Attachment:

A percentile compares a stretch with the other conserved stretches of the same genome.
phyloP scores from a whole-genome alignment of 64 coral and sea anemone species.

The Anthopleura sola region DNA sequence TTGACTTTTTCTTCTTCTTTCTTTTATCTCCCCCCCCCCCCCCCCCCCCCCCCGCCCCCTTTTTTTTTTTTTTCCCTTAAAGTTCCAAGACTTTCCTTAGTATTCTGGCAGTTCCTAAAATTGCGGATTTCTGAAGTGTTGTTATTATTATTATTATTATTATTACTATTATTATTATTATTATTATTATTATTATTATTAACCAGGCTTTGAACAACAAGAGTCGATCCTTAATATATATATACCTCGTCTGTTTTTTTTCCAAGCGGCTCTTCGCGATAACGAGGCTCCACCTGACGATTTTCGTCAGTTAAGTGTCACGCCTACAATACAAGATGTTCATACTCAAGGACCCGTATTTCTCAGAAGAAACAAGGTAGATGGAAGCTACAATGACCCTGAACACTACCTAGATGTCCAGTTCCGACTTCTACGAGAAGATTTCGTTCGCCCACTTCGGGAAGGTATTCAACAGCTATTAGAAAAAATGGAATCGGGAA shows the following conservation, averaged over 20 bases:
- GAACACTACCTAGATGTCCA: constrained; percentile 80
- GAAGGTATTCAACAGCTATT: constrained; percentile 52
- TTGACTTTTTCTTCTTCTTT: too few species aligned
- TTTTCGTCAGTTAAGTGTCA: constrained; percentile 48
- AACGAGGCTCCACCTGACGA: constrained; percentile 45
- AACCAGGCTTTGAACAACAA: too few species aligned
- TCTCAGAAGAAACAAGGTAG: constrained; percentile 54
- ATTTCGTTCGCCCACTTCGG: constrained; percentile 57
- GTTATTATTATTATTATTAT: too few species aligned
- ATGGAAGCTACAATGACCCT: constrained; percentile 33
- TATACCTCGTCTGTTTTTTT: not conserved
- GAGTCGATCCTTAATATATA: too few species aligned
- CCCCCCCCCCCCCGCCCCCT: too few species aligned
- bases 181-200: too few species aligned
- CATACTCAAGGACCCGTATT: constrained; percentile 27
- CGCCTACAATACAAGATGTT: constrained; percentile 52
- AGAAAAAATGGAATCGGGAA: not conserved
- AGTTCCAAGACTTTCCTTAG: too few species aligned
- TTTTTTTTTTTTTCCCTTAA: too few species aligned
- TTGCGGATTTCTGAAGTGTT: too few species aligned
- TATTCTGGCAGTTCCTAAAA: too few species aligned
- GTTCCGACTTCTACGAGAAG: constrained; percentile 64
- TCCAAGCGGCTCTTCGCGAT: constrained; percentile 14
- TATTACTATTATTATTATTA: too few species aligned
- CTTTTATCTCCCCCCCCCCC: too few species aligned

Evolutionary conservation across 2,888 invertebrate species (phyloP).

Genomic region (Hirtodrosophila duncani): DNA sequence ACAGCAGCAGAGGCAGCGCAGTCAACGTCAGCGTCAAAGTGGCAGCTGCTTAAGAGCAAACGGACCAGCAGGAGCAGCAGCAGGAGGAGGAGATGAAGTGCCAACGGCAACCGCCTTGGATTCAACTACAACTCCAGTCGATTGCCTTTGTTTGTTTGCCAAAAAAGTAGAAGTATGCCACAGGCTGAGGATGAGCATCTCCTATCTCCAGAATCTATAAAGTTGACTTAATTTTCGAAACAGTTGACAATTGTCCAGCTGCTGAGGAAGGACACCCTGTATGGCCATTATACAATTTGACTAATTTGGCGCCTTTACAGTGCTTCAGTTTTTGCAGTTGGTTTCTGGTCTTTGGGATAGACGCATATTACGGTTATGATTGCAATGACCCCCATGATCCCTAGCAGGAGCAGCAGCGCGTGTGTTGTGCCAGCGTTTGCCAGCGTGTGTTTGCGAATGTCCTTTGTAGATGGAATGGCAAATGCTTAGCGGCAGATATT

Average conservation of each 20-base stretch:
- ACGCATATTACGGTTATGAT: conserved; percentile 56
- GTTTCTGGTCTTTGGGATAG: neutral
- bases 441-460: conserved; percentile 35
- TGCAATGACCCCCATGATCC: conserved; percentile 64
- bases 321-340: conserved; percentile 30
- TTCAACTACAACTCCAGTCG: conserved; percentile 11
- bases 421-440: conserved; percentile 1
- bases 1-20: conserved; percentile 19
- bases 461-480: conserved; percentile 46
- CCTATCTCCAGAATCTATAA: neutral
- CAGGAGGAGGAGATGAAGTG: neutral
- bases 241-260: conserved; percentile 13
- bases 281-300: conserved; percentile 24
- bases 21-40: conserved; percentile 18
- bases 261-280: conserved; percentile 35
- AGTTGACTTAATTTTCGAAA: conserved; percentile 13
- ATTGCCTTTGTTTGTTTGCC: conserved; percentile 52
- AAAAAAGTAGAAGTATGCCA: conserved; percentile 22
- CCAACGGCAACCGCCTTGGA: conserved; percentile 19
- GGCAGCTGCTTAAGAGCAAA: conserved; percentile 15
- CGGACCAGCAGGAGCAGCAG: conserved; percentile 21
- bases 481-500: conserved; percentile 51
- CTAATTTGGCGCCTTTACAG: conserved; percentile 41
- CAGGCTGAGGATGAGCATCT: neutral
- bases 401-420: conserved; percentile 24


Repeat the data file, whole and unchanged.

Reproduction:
A percentile compares a stretch with the other conserved stretches of the same genome.
phyloP scores from a whole-genome alignment of 64 coral and sea anemone species.

The Anthopleura sola region DNA sequence TTGACTTTTTCTTCTTCTTTCTTTTATCTCCCCCCCCCCCCCCCCCCCCCCCCGCCCCCTTTTTTTTTTTTTTCCCTTAAAGTTCCAAGACTTTCCTTAGTATTCTGGCAGTTCCTAAAATTGCGGATTTCTGAAGTGTTGTTATTATTATTATTATTATTATTACTATTATTATTATTATTATTATTATTATTATTATTAACCAGGCTTTGAACAACAAGAGTCGATCCTTAATATATATATACCTCGTCTGTTTTTTTTCCAAGCGGCTCTTCGCGATAACGAGGCTCCACCTGACGATTTTCGTCAGTTAAGTGTCACGCCTACAATACAAGATGTTCATACTCAAGGACCCGTATTTCTCAGAAGAAACAAGGTAGATGGAAGCTACAATGACCCTGAACACTACCTAGATGTCCAGTTCCGACTTCTACGAGAAGATTTCGTTCGCCCACTTCGGGAAGGTATTCAACAGCTATTAGAAAAAATGGAATCGGGAA shows the following conservation, averaged over 20 bases:
- GAACACTACCTAGATGTCCA: constrained; percentile 80
- GAAGGTATTCAACAGCTATT: constrained; percentile 52
- TTGACTTTTTCTTCTTCTTT: too few species aligned
- TTTTCGTCAGTTAAGTGTCA: constrained; percentile 48
- AACGAGGCTCCACCTGACGA: constrained; percentile 45
- AACCAGGCTTTGAACAACAA: too few species aligned
- TCTCAGAAGAAACAAGGTAG: constrained; percentile 54
- ATTTCGTTCGCCCACTTCGG: constrained; percentile 57
- GTTATTATTATTATTATTAT: too few species aligned
- ATGGAAGCTACAATGACCCT: constrained; percentile 33
- TATACCTCGTCTGTTTTTTT: not conserved
- GAGTCGATCCTTAATATATA: too few species aligned
- CCCCCCCCCCCCCGCCCCCT: too few species aligned
- bases 181-200: too few species aligned
- CATACTCAAGGACCCGTATT: constrained; percentile 27
- CGCCTACAATACAAGATGTT: constrained; percentile 52
- AGAAAAAATGGAATCGGGAA: not conserved
- AGTTCCAAGACTTTCCTTAG: too few species aligned
- TTTTTTTTTTTTTCCCTTAA: too few species aligned
- TTGCGGATTTCTGAAGTGTT: too few species aligned
- TATTCTGGCAGTTCCTAAAA: too few species aligned
- GTTCCGACTTCTACGAGAAG: constrained; percentile 64
- TCCAAGCGGCTCTTCGCGAT: constrained; percentile 14
- TATTACTATTATTATTATTA: too few species aligned
- CTTTTATCTCCCCCCCCCCC: too few species aligned

Evolutionary conservation across 2,888 invertebrate species (phyloP).

Genomic region (Hirtodrosophila duncani): DNA sequence ACAGCAGCAGAGGCAGCGCAGTCAACGTCAGCGTCAAAGTGGCAGCTGCTTAAGAGCAAACGGACCAGCAGGAGCAGCAGCAGGAGGAGGAGATGAAGTGCCAACGGCAACCGCCTTGGATTCAACTACAACTCCAGTCGATTGCCTTTGTTTGTTTGCCAAAAAAGTAGAAGTATGCCACAGGCTGAGGATGAGCATCTCCTATCTCCAGAATCTATAAAGTTGACTTAATTTTCGAAACAGTTGACAATTGTCCAGCTGCTGAGGAAGGACACCCTGTATGGCCATTATACAATTTGACTAATTTGGCGCCTTTACAGTGCTTCAGTTTTTGCAGTTGGTTTCTGGTCTTTGGGATAGACGCATATTACGGTTATGATTGCAATGACCCCCATGATCCCTAGCAGGAGCAGCAGCGCGTGTGTTGTGCCAGCGTTTGCCAGCGTGTGTTTGCGAATGTCCTTTGTAGATGGAATGGCAAATGCTTAGCGGCAGATATT

Average conservation of each 20-base stretch:
- ACGCATATTACGGTTATGAT: conserved; percentile 56
- GTTTCTGGTCTTTGGGATAG: neutral
- bases 441-460: conserved; percentile 35
- TGCAATGACCCCCATGATCC: conserved; percentile 64
- bases 321-340: conserved; percentile 30
- TTCAACTACAACTCCAGTCG: conserved; percentile 11
- bases 421-440: conserved; percentile 1
- bases 1-20: conserved; percentile 19
- bases 461-480: conserved; percentile 46
- CCTATCTCCAGAATCTATAA: neutral
- CAGGAGGAGGAGATGAAGTG: neutral
- bases 241-260: conserved; percentile 13
- bases 281-300: conserved; percentile 24
- bases 21-40: conserved; percentile 18
- bases 261-280: conserved; percentile 35
- AGTTGACTTAATTTTCGAAA: conserved; percentile 13
- ATTGCCTTTGTTTGTTTGCC: conserved; percentile 52
- AAAAAAGTAGAAGTATGCCA: conserved; percentile 22
- CCAACGGCAACCGCCTTGGA: conserved; percentile 19
- GGCAGCTGCTTAAGAGCAAA: conserved; percentile 15
- CGGACCAGCAGGAGCAGCAG: conserved; percentile 21
- bases 481-500: conserved; percentile 51
- CTAATTTGGCGCCTTTACAG: conserved; percentile 41
- CAGGCTGAGGATGAGCATCT: neutral
- bases 401-420: conserved; percentile 24